Trade, Land, Power: The Struggle for Eastern North America

Trade, Land, Power: The Struggle for Eastern North America

Trade, Land, Power: The Struggle for Eastern North America

Trade, Land, Power: The Struggle for Eastern North America


In this sweeping collection of essays, one of America's leading colonial historians reinterprets the struggle between Native peoples and Europeans in terms of how each understood the material basis of power.

Throughout the seventeenth and eighteenth centuries in eastern North America, Natives and newcomers alike understood the close relationship between political power and control of trade and land, but they did so in very different ways. For Native Americans, trade was a collective act. The alliances that made a people powerful became visible through material exchanges that forged connections among kin groups, villages, and the spirit world. The land itself was often conceived as a participant in these transactions through the blessings it bestowed on those who gave in return. For colonizers, by contrast, power tended to grow from the individual accumulation of goods and landed property more than from collective exchange--from domination more than from alliance. For many decades, an uneasy balance between the two systems of power prevailed.

Tracing the messy process by which global empires and their colonial populations could finally abandon compromise and impose their definitions on the continent, Daniel K. Richter casts penetrating light on the nature of European colonization, the character of Native resistance, and the formative roles that each played in the origins of the United States.


I have long suspected, despite some fine examples to the contrary, that anyone who compiles a volume of his or her own essays is either afflicted by egotism, cursed with hubris, or excused by scholarly venerability. I prefer to believe that none of these conditions apply to me. With respect to the last, however, I must confess to having been at this business for three decades and to turning, at least temporarily, toward new fields of inquiry. So the essays compiled here sum up a phase in my scholarly career. The pieces were written at various times, for various purposes, since 1983. As I composed them, I did not set out to explore any single interpretation but only to pursue my general interest in the interactions of Native people and Europeans in early America in general and in the mid-Atlantic region in particular. As I looked back on them, however, and as I thought about them roughly in the chronological order of the topics they explored, I discovered that three themes forcefully emerged, themes I call trade, land, and power. It seemed useful, then, to gather the essays in one place.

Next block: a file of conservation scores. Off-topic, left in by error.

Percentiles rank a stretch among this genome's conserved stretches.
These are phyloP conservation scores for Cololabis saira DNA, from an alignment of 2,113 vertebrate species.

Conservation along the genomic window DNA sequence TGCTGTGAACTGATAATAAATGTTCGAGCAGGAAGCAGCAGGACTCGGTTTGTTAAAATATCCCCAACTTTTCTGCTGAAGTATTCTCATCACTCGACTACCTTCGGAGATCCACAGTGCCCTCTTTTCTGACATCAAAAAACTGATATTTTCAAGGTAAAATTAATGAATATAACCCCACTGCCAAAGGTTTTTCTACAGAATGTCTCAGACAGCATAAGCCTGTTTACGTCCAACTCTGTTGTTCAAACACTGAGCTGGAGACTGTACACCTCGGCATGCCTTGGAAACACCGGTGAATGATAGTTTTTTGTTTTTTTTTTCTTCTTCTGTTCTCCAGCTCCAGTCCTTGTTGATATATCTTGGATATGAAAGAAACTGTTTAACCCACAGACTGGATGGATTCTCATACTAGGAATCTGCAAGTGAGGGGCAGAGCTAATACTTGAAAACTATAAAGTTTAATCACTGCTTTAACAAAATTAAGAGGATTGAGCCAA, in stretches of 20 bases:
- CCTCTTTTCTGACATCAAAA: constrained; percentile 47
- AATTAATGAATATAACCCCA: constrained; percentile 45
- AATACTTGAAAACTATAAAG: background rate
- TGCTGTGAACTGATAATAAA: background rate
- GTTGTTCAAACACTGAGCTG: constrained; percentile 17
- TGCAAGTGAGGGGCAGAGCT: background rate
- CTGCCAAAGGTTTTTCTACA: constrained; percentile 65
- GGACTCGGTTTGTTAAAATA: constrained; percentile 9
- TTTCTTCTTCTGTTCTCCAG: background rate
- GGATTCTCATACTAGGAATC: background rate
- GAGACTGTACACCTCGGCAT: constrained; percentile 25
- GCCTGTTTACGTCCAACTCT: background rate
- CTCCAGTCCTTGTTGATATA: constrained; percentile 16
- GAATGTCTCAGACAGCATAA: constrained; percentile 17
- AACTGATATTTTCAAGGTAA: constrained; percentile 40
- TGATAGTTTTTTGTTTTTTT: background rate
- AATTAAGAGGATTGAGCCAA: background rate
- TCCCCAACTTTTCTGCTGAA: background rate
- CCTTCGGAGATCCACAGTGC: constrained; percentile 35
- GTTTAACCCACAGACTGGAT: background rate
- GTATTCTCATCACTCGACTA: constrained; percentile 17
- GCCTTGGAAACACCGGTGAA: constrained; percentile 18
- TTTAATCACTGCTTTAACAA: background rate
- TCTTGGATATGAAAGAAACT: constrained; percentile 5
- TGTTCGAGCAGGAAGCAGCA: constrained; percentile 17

To begin to understand how trade, land, and power entwined, we could do worse than to listen to a man who, in his own eighteenth-century lifetime, stood accused of no small measure of egotism, hubris, and premature old age: Teedyuscung, “King of the Delawares.” It was late July 1756, and Teedyuscung, along with a handful of other Indians and Euro-Americans, was desperately seeking a way out of the bloody violence of what we now call the Seven Years War, violence that he himself, in his frustration with Pennsylvanians, had helped to initiate. At a treaty conference in Easton, Pennsylvania— where the Delaware leader lived up to his reputation for eloquence as well as for bluster, bravado, and, tragically, excessive drinking— he made a rambling speech outlining his credentials and purposes. Asked if he had finished talking, he said “he had for the present,” depending on what the English had to say in return.

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